WASHINGTON — The number of buyers snapping up new homes dipped unexpectedly last month as the effects of a temporary tax credit for first-time owners started to wear off.
The 3.6 percent drop in September's new home sales, reported by the Commerce Department on Wednesday, was the first decline since March and a distinct sign of weakness in a market that had rebounded strongly over the summer.
The report surprised Wall Street. Stocks fell Wednesday with the Dow Jones industrial average off 36.88 to 9,845.29 in midday trading. Homebuilder stocks also tumbled with Hovnanian Enterprises leading the way with a 9 percent drop, or 38 cents, to $3.92.
On the positive side, however, the government reported that orders to U.S. factories for big-ticket manufactured goods rose 1 percent in September as demand for machinery offset weakness in commercial aircraft and autos.
Analysts expect that the overall economy, as measured by gross domestic production, grew at an annual rate of 3.3 percent in the July-September quarter after contracting for a record four straight quarters. The third-quarter GDP report is due Thursday.
The drop in new home sales could help the lobbying campaign of real estate agents and homebuilders. They want Congress to extend the tax credit of up to $8,000 for first-time buyers.
"Seeing a number like this today, I think a lot of lawmakers will be pounding their fists on the table," said Jennifer Lee, an economist with BMO Capital Markets.
Even builders of more upscale homes that at are out of reach for many first-time buyers have felt the impact of the looming deadline. High-end builders market to move-up buyers who need to sell before they can buy a new house.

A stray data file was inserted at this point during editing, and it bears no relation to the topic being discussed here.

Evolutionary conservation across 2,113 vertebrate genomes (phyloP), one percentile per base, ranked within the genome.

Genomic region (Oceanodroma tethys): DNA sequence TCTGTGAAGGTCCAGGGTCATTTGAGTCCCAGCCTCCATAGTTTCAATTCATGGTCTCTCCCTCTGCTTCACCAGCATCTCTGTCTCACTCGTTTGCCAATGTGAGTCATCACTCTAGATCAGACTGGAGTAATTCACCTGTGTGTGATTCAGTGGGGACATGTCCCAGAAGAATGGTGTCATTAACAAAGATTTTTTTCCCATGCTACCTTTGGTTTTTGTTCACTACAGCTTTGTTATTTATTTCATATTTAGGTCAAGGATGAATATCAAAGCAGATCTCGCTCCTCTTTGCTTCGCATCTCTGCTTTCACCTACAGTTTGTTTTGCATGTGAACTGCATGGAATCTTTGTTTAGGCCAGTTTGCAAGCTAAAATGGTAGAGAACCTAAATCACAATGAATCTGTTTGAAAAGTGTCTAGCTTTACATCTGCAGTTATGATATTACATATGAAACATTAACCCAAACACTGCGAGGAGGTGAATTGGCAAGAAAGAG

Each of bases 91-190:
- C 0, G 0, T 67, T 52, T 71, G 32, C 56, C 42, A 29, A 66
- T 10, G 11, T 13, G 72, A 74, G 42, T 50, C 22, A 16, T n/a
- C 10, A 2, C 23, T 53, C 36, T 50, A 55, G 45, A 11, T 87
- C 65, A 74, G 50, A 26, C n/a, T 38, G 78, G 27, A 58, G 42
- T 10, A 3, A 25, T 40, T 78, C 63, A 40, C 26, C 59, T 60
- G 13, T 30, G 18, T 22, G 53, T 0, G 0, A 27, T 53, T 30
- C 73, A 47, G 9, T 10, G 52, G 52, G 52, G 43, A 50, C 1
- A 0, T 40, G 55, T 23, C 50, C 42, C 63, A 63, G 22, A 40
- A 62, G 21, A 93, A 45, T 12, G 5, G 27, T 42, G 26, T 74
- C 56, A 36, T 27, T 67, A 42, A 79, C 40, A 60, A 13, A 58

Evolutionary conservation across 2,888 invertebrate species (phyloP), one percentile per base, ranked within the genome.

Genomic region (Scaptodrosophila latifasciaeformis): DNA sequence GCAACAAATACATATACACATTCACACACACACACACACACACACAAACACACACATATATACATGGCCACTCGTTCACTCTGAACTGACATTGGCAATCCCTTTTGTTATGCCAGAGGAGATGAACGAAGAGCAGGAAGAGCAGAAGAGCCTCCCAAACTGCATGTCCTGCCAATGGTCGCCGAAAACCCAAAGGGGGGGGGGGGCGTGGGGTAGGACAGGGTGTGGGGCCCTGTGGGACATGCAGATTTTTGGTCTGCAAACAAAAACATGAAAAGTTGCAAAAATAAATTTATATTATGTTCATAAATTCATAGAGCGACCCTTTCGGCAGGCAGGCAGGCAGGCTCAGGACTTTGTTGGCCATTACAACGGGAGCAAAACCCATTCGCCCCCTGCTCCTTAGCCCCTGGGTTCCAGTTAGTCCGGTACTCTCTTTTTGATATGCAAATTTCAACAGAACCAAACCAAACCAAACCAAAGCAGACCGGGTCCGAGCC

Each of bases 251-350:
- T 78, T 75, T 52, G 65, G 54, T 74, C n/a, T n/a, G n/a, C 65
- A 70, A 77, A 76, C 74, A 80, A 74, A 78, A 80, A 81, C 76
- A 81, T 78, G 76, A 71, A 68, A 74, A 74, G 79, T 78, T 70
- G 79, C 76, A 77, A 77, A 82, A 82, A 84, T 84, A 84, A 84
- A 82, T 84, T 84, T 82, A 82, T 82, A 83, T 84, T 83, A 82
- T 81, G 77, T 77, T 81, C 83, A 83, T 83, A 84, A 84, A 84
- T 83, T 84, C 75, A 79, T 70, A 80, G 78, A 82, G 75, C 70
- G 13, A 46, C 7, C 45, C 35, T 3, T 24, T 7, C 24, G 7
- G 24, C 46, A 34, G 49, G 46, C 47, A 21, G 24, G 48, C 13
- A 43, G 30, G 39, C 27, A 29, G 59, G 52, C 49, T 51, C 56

"The fact that the first-time homebuyer tax credit runs out is hurting," said Bob Mitchell, chief executive of Rockville, Md.-based builder Mitchell & Best, who has gone from selling 80 to 100 homes annually to around 30 this year. Still, he noted, "we're at least selling something."
Critics, however, say many buyers would have made their purchases anyway and call the credit an unnecessary subsidy for people who don't need it.
New home sales fell to a seasonally adjusted annual rate of 402,000 from a downwardly revised 417,000 in August. Economists surveyed by Thomson Reuters had expected a pace of 440,000.
New home sales, however, are still up 22 percent from the bottom in January, and analysts don't expect them to recede too far.
"We're starting to climb out of a very deep, dark cave," said Adam York, an economist with Wells Fargo Securities. "It's going to be a long process."
The report provides a timely view of the housing market because it reflects signed contracts to buy homes, rather than completed sales. It's taken longer this year to finish deals because of delays in getting approved for a mortgage and having the property appraised.
Sales have begun to slow in Nevada as buyers realize they may already be too late to qualify for the tax credit, said Allen Morris, a senior vice president for Warmington Residential. The tax credit has been the major draw in the builder's Nevada communities, where homes are priced between $150,000 and $225,000.
"We're excited about the prospects of having the tax credit extended," he said.
Sales in September were off 7.8 percent from a year ago and are down more than 70 percent from the peak in July 2005.
The median sales price of $204,800 was off about 9 percent from $225,200 a year earlier, but up 2.5 percent from August's $199,900.
The drop in sales was driven by a nearly 11 percent decline in the West and a 10 percent drop in the South. Sales rose 35 percent in the Midwest and were unchanged in the Northeast.
There were 251,000 new homes for sale at the end of September, down almost 4 percent from August and the lowest inventory in nearly 27 years. At the current sales pace, that represents 7.5 months of supply.
The industry has scaled back production so dramatically that construction will need to keep growing in the coming months, wrote Patrick Newport, an economist with IHS Global Insight. That means, he wrote, that job losses in the homebuilding industry "will soon come to an end."